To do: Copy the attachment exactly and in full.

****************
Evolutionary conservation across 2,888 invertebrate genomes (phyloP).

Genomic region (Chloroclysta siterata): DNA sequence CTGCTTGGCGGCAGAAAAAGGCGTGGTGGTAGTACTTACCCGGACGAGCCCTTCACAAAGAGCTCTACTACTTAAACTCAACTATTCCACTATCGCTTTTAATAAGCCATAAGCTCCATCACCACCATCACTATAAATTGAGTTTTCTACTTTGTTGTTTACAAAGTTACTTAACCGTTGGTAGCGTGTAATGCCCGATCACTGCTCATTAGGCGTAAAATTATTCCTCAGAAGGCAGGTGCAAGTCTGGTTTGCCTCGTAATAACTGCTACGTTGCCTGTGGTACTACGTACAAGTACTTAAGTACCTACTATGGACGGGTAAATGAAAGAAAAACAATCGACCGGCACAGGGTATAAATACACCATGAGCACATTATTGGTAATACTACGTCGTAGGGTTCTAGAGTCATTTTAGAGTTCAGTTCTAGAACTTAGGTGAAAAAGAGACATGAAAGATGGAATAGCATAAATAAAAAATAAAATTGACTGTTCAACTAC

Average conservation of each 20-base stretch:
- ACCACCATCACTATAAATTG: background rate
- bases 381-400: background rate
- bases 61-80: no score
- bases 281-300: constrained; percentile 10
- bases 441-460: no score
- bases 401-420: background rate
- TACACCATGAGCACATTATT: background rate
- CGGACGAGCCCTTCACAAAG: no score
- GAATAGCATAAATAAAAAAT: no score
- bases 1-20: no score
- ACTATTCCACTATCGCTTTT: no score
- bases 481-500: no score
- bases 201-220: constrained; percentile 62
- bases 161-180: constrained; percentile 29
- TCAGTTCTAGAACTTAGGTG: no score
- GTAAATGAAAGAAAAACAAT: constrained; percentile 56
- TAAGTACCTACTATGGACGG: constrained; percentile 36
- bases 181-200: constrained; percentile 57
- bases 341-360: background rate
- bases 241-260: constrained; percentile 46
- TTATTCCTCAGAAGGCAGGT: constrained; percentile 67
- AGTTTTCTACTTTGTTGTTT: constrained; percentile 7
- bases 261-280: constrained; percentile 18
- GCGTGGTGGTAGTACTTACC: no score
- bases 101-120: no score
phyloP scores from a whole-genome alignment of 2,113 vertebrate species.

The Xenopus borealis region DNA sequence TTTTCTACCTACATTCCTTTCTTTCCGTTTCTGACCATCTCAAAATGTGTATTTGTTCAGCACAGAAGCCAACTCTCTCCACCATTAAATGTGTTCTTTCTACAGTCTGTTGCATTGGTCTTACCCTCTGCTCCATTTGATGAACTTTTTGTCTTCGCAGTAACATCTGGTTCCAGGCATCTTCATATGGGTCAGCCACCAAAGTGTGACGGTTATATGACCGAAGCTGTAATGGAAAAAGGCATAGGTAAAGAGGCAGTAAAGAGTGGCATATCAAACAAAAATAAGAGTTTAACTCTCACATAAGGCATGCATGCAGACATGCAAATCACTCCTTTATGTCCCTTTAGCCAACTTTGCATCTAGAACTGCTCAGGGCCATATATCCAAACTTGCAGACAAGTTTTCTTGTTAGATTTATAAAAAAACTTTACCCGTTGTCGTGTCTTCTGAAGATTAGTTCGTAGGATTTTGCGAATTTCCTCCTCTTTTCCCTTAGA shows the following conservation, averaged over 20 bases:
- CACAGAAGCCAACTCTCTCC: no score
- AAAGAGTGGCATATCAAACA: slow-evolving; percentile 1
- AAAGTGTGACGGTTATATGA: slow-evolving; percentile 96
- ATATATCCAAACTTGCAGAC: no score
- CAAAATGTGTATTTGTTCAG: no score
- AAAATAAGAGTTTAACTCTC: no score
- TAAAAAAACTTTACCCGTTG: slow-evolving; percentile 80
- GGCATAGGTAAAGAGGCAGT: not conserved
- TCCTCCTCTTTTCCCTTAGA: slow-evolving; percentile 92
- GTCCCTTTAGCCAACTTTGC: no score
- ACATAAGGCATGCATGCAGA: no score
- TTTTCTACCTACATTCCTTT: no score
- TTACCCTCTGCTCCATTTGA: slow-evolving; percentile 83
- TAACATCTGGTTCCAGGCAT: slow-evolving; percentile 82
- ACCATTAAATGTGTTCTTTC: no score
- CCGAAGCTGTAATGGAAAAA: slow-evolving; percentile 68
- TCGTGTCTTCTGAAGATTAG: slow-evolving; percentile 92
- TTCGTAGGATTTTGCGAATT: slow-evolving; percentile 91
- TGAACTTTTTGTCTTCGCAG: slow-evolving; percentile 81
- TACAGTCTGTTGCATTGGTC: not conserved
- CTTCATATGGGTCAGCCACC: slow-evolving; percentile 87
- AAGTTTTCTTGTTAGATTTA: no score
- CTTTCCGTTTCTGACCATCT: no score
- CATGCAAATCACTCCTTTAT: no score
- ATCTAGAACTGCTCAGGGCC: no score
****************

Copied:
Evolutionary conservation across 2,888 invertebrate genomes (phyloP).

Genomic region (Chloroclysta siterata): DNA sequence CTGCTTGGCGGCAGAAAAAGGCGTGGTGGTAGTACTTACCCGGACGAGCCCTTCACAAAGAGCTCTACTACTTAAACTCAACTATTCCACTATCGCTTTTAATAAGCCATAAGCTCCATCACCACCATCACTATAAATTGAGTTTTCTACTTTGTTGTTTACAAAGTTACTTAACCGTTGGTAGCGTGTAATGCCCGATCACTGCTCATTAGGCGTAAAATTATTCCTCAGAAGGCAGGTGCAAGTCTGGTTTGCCTCGTAATAACTGCTACGTTGCCTGTGGTACTACGTACAAGTACTTAAGTACCTACTATGGACGGGTAAATGAAAGAAAAACAATCGACCGGCACAGGGTATAAATACACCATGAGCACATTATTGGTAATACTACGTCGTAGGGTTCTAGAGTCATTTTAGAGTTCAGTTCTAGAACTTAGGTGAAAAAGAGACATGAAAGATGGAATAGCATAAATAAAAAATAAAATTGACTGTTCAACTAC

Average conservation of each 20-base stretch:
- ACCACCATCACTATAAATTG: background rate
- bases 381-400: background rate
- bases 61-80: no score
- bases 281-300: constrained; percentile 10
- bases 441-460: no score
- bases 401-420: background rate
- TACACCATGAGCACATTATT: background rate
- CGGACGAGCCCTTCACAAAG: no score
- GAATAGCATAAATAAAAAAT: no score
- bases 1-20: no score
- ACTATTCCACTATCGCTTTT: no score
- bases 481-500: no score
- bases 201-220: constrained; percentile 62
- bases 161-180: constrained; percentile 29
- TCAGTTCTAGAACTTAGGTG: no score
- GTAAATGAAAGAAAAACAAT: constrained; percentile 56
- TAAGTACCTACTATGGACGG: constrained; percentile 36
- bases 181-200: constrained; percentile 57
- bases 341-360: background rate
- bases 241-260: constrained; percentile 46
- TTATTCCTCAGAAGGCAGGT: constrained; percentile 67
- AGTTTTCTACTTTGTTGTTT: constrained; percentile 7
- bases 261-280: constrained; percentile 18
- GCGTGGTGGTAGTACTTACC: no score
- bases 101-120: no score
phyloP scores from a whole-genome alignment of 2,113 vertebrate species.

The Xenopus borealis region DNA sequence TTTTCTACCTACATTCCTTTCTTTCCGTTTCTGACCATCTCAAAATGTGTATTTGTTCAGCACAGAAGCCAACTCTCTCCACCATTAAATGTGTTCTTTCTACAGTCTGTTGCATTGGTCTTACCCTCTGCTCCATTTGATGAACTTTTTGTCTTCGCAGTAACATCTGGTTCCAGGCATCTTCATATGGGTCAGCCACCAAAGTGTGACGGTTATATGACCGAAGCTGTAATGGAAAAAGGCATAGGTAAAGAGGCAGTAAAGAGTGGCATATCAAACAAAAATAAGAGTTTAACTCTCACATAAGGCATGCATGCAGACATGCAAATCACTCCTTTATGTCCCTTTAGCCAACTTTGCATCTAGAACTGCTCAGGGCCATATATCCAAACTTGCAGACAAGTTTTCTTGTTAGATTTATAAAAAAACTTTACCCGTTGTCGTGTCTTCTGAAGATTAGTTCGTAGGATTTTGCGAATTTCCTCCTCTTTTCCCTTAGA shows the following conservation, averaged over 20 bases:
- CACAGAAGCCAACTCTCTCC: no score
- AAAGAGTGGCATATCAAACA: slow-evolving; percentile 1
- AAAGTGTGACGGTTATATGA: slow-evolving; percentile 96
- ATATATCCAAACTTGCAGAC: no score
- CAAAATGTGTATTTGTTCAG: no score
- AAAATAAGAGTTTAACTCTC: no score
- TAAAAAAACTTTACCCGTTG: slow-evolving; percentile 80
- GGCATAGGTAAAGAGGCAGT: not conserved
- TCCTCCTCTTTTCCCTTAGA: slow-evolving; percentile 92
- GTCCCTTTAGCCAACTTTGC: no score
- ACATAAGGCATGCATGCAGA: no score
- TTTTCTACCTACATTCCTTT: no score
- TTACCCTCTGCTCCATTTGA: slow-evolving; percentile 83
- TAACATCTGGTTCCAGGCAT: slow-evolving; percentile 82
- ACCATTAAATGTGTTCTTTC: no score
- CCGAAGCTGTAATGGAAAAA: slow-evolving; percentile 68
- TCGTGTCTTCTGAAGATTAG: slow-evolving; percentile 92
- TTCGTAGGATTTTGCGAATT: slow-evolving; percentile 91
- TGAACTTTTTGTCTTCGCAG: slow-evolving; percentile 81
- TACAGTCTGTTGCATTGGTC: not conserved
- CTTCATATGGGTCAGCCACC: slow-evolving; percentile 87
- AAGTTTTCTTGTTAGATTTA: no score
- CTTTCCGTTTCTGACCATCT: no score
- CATGCAAATCACTCCTTTAT: no score
- ATCTAGAACTGCTCAGGGCC: no score